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Discussion Starter #1 (Edited)
The 2010 Honda CR-V has an intermittent leak above and to the right when viewed from the bottom which I believe is the oil pressure switch. Beside the switch I see some oil stain. I believe this is from the accessory belt.

Is this switch capable of intermittent leaks. I see this when the motor was under higher rpm. It’s not happening when the motor is hit off.

Since it apparently the source how have forum members replace it. It seems the approach from the bottom is the only way. Does this get torqued to a certain spec or goodntight?

Thanks.


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Edit: forgot to add the picture, it did not upload

IMG_7042.jpg
 

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Discussion Starter #5
Do you know the torque settings. Also is it easier to approach from under the car. On the cold engine better than the warm engine?


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It's better from underneath with a cold engine. Sorry I don't have the proper torque spec handy. Be sure you use high quality oil pressure switch or OEM part.
 

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Discussion Starter #11
Replaced the oil switch. At first I did not remove the passenger front wheel but I recommend removing it for space as it’s cramped.

I initially used a 24 mm 2 inch deep well with an adapter to a 3/8” and this was too big. I ended up with a 24 mm wrench and was able to get the switch off. The picture shows where the permatex failed and the leak occurred.

Installation is straightforward. Apply permatex to the switch. Clean the cold engine out to remove the old permatex. I used isopropanol as I prefer the no residue from the cleaner. Hand tighten to avoid cross threading. Tighten to wrist tight or 13 ft lbs. connect wire and place boot over.

As I was doing this I saw the struts boots are completely torn. Is the only way to get the new boots are new struts? IMG_7045.jpg IMG_7052.jpg IMG_7050.jpg


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I believe you can order new strut boots from Rock Auto. But it's a lot of work since you have to disassemble the strut assembly to get to the boots, which means using a spring compressor (which can be unsafe to use). Then, having to get an alignment done. It's almost worth replacing the entire strut assembly if that's the case, as you would have to repeat the same work to get the old struts out, and also need an alignment when it's done.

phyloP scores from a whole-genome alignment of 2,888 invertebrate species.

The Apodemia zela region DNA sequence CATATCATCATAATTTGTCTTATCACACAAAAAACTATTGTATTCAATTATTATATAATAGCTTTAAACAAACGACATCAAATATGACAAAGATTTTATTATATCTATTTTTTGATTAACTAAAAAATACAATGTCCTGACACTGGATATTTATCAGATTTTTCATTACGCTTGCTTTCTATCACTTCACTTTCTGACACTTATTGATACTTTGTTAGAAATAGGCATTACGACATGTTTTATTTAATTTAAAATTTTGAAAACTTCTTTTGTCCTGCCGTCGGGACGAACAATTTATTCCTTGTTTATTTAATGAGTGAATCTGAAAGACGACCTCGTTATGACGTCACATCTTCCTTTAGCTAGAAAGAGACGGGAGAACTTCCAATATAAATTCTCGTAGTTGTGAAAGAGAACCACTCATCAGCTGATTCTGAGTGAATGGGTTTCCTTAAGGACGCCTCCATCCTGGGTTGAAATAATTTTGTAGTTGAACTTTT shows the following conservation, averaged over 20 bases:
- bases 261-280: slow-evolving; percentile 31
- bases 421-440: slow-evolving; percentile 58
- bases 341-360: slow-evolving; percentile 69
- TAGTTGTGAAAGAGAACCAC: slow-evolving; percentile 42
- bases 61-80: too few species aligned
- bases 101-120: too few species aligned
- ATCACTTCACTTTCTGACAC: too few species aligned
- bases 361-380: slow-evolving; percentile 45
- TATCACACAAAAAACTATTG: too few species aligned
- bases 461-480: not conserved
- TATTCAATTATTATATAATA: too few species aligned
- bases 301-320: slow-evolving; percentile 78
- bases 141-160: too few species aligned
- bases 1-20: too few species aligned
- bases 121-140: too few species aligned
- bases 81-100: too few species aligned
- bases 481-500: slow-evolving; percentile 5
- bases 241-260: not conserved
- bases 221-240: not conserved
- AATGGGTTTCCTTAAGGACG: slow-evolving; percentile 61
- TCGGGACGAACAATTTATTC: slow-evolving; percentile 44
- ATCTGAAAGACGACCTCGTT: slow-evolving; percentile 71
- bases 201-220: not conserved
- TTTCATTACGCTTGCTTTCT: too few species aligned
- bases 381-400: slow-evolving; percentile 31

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Discussion Starter #13
Thanks that make sense. Any brand from Rockauto you would recommend? Honda ones are about $310 online for one assembly.


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KYB gets a lot of recommendations, but I don't know if they have the complete assemblies for the CR-V available yet. When I looked last summer, only one of the four were available, and I had to use the Monroe QuickStruts for both of our '09s. The Monroe struts themselves have been fine, but already the front hardware is rattling after less than a year.
 

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Discussion Starter #15
Thank you. I see some from 1aauto and oredy. I will look at Monroe too. Will check on the KYB and see if they are available.

I wonder if the struts are made by third party companies. The OEM rear bearing I replaced for example is an NtN bearing assembly. On the ones you removed did you see any embossed company names on the struts?


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The Monroe QuickStruts are made here in Michigan at their factory in Monroe. (Monroe's cheaper struts are made overseas.) KYB, the same--genuine. But there are a lot of off-brand cheaper struts out there which sell for a lot less. Some well known manufacturers like Gabriel don't seem to have much available.

NTN is one of the good bearing manufacturers, as are NSK, SKF, Koyo, Nachi, FAG, Timken, etc. Same situation, though, with the off-brand bearings--they are made of poor quality bearing steel which micro-fractures and spalls quickly, and don't last long at all. The good manufacturers out there use Torrington bearing steel.
 

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Discussion Starter #17
KYB SR4233 and SR4234 $125 at Rockauto. $250 for both with a rebate available.

Going to try and keep these on till the deteriorate.


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I would not replace struts just because the boots are torn, if your suspension is working OK otherwise.
 

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Discussion Starter #19
That’s my thought based on cost and the current ride. Would there be apart from the bounce test anything else I need to watch out for in case of the struts deterioration?


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Naaa, maybe noise if they are clunking around. Even then you could probably just cut them off.


If you don't drive in sand or gravel roads you are probably safe...40 years ago those boots were never fitted to shocks...
 
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